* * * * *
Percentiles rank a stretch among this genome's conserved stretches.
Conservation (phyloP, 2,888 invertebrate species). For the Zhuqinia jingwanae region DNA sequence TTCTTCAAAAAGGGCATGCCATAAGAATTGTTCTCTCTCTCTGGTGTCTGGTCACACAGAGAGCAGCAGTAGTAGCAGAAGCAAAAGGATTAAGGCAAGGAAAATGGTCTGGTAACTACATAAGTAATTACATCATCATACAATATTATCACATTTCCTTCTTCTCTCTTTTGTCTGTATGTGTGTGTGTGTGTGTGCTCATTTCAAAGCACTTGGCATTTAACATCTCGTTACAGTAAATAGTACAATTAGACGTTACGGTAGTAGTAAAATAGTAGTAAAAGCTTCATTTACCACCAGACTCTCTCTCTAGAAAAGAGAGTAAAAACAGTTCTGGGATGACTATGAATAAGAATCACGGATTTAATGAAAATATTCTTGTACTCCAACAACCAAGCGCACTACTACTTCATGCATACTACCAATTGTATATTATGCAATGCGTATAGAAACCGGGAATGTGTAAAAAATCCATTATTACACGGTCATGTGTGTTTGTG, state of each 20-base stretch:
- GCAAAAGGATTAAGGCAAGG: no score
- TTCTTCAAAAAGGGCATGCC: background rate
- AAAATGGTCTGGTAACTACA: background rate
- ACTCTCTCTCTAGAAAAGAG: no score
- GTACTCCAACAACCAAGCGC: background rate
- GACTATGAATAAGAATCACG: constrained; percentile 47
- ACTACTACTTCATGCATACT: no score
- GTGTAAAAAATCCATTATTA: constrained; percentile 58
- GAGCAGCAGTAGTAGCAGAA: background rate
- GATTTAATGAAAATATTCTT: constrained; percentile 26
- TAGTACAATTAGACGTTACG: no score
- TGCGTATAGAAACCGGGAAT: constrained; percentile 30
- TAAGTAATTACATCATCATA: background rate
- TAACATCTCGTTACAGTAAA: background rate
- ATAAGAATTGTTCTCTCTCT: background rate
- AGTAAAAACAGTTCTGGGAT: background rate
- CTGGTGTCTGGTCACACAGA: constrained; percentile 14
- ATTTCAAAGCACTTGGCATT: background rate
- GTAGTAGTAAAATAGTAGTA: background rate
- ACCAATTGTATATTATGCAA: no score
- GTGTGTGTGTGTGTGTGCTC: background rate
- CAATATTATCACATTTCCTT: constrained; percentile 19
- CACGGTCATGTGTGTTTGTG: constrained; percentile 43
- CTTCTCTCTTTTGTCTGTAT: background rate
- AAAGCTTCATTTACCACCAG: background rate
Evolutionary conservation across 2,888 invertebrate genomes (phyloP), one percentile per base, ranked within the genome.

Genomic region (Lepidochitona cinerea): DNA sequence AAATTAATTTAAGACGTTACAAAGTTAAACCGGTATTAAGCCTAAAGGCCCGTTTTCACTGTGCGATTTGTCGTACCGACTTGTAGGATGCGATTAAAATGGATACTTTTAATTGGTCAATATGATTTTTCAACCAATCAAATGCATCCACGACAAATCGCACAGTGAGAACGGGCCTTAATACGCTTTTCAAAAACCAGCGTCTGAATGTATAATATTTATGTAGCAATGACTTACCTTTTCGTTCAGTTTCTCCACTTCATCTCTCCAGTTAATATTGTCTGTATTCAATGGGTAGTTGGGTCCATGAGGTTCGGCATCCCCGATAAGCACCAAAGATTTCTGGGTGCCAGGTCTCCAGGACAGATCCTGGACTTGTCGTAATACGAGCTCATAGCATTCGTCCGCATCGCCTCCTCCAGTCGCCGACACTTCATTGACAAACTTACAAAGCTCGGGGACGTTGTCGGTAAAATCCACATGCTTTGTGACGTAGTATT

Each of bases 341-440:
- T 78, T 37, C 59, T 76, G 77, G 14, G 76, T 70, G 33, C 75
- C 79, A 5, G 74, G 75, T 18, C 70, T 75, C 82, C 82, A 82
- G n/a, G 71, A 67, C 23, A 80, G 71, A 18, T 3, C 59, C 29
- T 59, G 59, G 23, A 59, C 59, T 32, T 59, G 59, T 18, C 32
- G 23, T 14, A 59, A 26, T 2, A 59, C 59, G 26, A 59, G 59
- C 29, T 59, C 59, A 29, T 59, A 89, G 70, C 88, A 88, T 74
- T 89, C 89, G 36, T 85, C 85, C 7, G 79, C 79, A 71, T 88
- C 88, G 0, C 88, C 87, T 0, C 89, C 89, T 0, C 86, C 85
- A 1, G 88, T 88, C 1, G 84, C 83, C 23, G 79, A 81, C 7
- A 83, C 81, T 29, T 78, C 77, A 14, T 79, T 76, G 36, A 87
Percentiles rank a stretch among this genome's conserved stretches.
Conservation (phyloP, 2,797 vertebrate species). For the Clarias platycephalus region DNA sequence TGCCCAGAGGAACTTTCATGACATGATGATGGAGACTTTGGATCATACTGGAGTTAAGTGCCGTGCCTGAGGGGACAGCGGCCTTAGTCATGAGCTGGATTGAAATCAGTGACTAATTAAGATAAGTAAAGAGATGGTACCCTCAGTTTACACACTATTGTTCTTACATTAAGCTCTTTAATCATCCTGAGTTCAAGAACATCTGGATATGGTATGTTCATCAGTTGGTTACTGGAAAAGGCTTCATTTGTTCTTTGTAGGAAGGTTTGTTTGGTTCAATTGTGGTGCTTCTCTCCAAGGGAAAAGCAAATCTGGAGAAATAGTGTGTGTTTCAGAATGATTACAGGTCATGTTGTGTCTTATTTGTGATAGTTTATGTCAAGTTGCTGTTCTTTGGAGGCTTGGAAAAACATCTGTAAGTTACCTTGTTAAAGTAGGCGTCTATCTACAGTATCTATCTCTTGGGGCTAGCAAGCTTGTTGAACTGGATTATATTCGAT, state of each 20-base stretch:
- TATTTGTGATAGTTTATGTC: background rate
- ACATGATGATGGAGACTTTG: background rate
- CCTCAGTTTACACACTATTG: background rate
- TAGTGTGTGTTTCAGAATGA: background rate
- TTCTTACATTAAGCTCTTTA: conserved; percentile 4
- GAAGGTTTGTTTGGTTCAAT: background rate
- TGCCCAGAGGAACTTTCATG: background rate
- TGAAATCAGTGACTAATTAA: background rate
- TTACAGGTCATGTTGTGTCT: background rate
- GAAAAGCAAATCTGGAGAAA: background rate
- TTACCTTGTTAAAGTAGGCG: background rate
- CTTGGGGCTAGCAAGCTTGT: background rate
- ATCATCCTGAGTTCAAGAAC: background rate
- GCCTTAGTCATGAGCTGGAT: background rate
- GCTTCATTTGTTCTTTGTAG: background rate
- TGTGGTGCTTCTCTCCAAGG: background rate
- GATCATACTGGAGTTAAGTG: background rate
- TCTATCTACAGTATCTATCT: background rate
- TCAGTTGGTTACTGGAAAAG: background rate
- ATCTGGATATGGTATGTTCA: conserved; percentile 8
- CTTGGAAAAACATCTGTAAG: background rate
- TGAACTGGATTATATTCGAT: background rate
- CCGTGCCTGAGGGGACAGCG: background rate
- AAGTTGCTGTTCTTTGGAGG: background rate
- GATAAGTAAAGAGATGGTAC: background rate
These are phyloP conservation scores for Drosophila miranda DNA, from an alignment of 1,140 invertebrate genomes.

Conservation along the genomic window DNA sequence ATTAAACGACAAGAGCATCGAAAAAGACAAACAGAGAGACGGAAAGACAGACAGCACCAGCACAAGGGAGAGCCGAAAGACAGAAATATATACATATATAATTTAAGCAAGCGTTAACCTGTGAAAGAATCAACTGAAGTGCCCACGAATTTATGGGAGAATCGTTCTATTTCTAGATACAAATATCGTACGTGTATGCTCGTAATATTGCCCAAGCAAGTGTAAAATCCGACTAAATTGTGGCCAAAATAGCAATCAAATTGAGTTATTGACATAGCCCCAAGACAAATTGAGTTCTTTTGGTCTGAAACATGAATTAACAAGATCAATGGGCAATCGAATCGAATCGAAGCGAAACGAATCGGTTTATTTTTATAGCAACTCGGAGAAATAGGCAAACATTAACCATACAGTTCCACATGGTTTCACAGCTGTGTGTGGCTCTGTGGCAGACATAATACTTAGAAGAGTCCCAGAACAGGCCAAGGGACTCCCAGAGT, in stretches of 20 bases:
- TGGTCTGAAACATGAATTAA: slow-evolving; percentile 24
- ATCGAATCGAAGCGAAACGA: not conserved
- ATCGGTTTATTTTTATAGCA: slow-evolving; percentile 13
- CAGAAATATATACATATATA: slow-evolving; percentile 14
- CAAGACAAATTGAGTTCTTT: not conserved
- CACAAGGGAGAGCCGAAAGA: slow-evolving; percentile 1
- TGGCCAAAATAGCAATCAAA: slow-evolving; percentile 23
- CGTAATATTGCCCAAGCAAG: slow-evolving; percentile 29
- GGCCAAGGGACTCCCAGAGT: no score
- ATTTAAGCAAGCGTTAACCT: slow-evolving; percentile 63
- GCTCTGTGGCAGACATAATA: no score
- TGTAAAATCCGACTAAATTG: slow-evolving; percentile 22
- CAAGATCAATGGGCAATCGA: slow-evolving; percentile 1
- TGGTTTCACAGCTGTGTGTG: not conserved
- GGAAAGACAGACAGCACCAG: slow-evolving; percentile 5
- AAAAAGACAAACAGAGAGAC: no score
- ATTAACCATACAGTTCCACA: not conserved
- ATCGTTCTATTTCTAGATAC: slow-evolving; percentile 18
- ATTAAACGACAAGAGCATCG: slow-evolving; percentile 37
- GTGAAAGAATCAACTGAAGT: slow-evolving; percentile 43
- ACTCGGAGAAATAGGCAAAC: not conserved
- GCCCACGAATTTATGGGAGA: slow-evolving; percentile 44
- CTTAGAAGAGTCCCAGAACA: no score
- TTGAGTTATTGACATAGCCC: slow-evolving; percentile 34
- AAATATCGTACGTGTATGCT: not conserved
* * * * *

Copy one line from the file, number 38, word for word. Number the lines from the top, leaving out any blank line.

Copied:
- C 88, G 0, C 88, C 87, T 0, C 89, C 89, T 0, C 86, C 85